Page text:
Recommendations for how long you should keep your dog off treated grass ranges from 3-6-48 hours. Ask your trusted Vet. 

     

    Tall summer grass can hide hidden dangers for you dog

    How do you protect your dog from Ticks 

    Unfortunately, warmer months also mean ticks are out in full force. Ticks are parasites and attach themselves to dogs and cats. No dog owner wants their dog to be bitten by a tick. 

    There are many tick-born diseases including Lyme disease, Bartonella and Rocky Mountain Spotted Fever.

    LYME DISEASE

    Lyme Disease comes from what we call a Deer Tick but also knows as the Black-Legged Tick. The good news is that the tick has to be attached to his host for about 36-48 hours in order to transmit the disease. That said, signs of illness can take 2-5 months to show. 

    The most common cases of Lym disease are reported in the United States in the Northeast, Upper Midwest and Northwestern states. That said, Lyme disease is found in almost every U.S State, Europe and Asia.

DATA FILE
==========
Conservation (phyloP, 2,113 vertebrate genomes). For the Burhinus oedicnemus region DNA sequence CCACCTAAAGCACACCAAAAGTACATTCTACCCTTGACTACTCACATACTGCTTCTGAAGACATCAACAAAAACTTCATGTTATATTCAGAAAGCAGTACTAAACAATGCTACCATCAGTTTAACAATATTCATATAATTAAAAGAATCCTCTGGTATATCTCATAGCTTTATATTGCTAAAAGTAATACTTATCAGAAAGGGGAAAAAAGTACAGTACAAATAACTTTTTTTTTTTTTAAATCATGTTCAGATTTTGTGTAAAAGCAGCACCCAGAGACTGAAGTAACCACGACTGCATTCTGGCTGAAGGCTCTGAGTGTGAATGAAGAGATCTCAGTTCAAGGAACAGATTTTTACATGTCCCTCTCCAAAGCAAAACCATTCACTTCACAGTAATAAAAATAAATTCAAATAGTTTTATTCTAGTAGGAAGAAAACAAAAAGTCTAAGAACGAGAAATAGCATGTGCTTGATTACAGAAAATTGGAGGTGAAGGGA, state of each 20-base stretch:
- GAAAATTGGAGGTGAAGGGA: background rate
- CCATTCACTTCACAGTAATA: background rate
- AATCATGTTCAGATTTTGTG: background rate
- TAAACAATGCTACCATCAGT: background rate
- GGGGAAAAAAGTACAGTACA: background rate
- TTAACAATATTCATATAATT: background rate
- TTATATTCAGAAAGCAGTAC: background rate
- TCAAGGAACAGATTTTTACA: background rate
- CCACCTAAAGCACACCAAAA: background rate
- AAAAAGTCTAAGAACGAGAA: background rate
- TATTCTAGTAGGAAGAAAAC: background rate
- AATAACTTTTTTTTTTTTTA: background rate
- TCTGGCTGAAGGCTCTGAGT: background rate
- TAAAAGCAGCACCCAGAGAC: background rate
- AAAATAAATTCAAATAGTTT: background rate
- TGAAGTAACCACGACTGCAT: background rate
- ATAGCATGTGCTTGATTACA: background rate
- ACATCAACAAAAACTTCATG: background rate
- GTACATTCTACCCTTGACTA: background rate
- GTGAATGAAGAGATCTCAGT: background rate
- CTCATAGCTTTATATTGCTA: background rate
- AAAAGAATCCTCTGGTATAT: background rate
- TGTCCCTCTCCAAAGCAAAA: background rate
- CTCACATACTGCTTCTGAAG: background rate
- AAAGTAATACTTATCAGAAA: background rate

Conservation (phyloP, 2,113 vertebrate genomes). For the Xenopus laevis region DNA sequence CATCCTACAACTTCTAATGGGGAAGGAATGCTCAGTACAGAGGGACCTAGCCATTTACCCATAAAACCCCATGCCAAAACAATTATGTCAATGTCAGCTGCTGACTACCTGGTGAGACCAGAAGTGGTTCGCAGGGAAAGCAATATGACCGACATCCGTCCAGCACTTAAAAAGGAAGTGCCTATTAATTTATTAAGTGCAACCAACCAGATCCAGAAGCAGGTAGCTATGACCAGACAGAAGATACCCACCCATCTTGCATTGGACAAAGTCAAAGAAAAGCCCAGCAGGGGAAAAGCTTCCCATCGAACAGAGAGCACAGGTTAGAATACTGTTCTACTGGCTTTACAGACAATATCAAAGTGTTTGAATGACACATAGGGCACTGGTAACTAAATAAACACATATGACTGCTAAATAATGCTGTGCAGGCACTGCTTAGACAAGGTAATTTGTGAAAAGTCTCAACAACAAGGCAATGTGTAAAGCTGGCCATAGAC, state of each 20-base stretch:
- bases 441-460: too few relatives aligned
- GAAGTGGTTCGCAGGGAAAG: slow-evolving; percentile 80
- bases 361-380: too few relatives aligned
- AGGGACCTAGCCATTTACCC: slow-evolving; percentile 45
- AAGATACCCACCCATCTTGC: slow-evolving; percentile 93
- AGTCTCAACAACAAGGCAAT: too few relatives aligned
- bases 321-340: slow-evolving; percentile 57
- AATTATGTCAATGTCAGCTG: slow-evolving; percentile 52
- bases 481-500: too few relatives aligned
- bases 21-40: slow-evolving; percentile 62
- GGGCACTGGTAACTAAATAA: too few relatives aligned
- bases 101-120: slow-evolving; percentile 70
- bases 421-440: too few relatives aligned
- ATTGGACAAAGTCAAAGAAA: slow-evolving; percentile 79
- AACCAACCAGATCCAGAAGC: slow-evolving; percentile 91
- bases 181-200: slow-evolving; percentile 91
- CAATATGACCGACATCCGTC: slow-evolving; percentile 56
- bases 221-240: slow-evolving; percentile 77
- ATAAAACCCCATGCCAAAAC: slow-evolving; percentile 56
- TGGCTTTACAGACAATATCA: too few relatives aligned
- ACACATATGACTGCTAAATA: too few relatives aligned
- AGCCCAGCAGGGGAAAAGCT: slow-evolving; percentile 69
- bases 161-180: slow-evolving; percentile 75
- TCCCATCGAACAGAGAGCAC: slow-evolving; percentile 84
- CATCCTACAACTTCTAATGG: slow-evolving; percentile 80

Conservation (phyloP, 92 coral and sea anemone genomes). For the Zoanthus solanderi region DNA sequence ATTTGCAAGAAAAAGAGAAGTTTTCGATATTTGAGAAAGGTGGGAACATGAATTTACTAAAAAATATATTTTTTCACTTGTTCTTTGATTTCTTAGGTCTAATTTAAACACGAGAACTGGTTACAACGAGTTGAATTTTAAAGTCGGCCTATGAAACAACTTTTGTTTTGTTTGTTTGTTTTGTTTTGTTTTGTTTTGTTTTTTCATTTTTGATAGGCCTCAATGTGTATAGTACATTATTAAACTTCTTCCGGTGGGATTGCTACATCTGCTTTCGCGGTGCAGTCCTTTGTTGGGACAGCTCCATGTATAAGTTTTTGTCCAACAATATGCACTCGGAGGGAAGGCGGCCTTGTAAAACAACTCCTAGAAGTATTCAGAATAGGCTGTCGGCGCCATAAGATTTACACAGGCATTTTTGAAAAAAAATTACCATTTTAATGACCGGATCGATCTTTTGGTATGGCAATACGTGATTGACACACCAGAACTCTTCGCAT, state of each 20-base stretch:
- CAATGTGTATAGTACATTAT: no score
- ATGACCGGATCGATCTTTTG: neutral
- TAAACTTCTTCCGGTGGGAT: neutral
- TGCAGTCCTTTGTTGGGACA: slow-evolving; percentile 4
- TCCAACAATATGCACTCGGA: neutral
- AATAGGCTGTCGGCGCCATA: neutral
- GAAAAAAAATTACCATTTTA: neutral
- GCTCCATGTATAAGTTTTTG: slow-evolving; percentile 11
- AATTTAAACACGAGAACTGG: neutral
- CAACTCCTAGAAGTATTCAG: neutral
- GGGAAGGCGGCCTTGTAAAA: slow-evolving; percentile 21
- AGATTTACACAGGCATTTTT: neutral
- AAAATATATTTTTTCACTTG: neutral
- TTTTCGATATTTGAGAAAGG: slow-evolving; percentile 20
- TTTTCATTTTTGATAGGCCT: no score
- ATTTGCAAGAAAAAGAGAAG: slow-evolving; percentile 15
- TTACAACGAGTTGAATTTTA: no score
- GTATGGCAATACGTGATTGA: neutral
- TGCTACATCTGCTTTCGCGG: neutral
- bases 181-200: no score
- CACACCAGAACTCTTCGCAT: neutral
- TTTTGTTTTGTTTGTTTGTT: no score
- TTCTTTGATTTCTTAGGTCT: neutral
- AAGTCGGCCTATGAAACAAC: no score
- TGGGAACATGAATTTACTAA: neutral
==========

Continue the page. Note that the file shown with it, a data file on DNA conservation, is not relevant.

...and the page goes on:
Signs of Lyme Disease can be fever, lethargy, limpness and/or swelling of lymph nodes. If your dog seems “off” then take him to the Vet. A blood test can determine Lyme Disease. 

    In addition to many Tick preventatives out there such as Nexgard, Simparica, Frontline, there is also a Vaccine. Ask your vet if your dog is a good candidate. 

    BARTONELLA

    Bartonella is a bacterial infection that can affect dogs and cats in their bloodstream. It is carried by fleas, ticks, lice, and sand flies. It can cause fever, vomiting, diarhea and organ inflammation. It is most prevalent in in the South. Diagnosis comes from a blood test. If your dog has Bartonella he will most likely be treated with antibiotics. Just like Lyme Disease, there is a vaccine for Bartonella.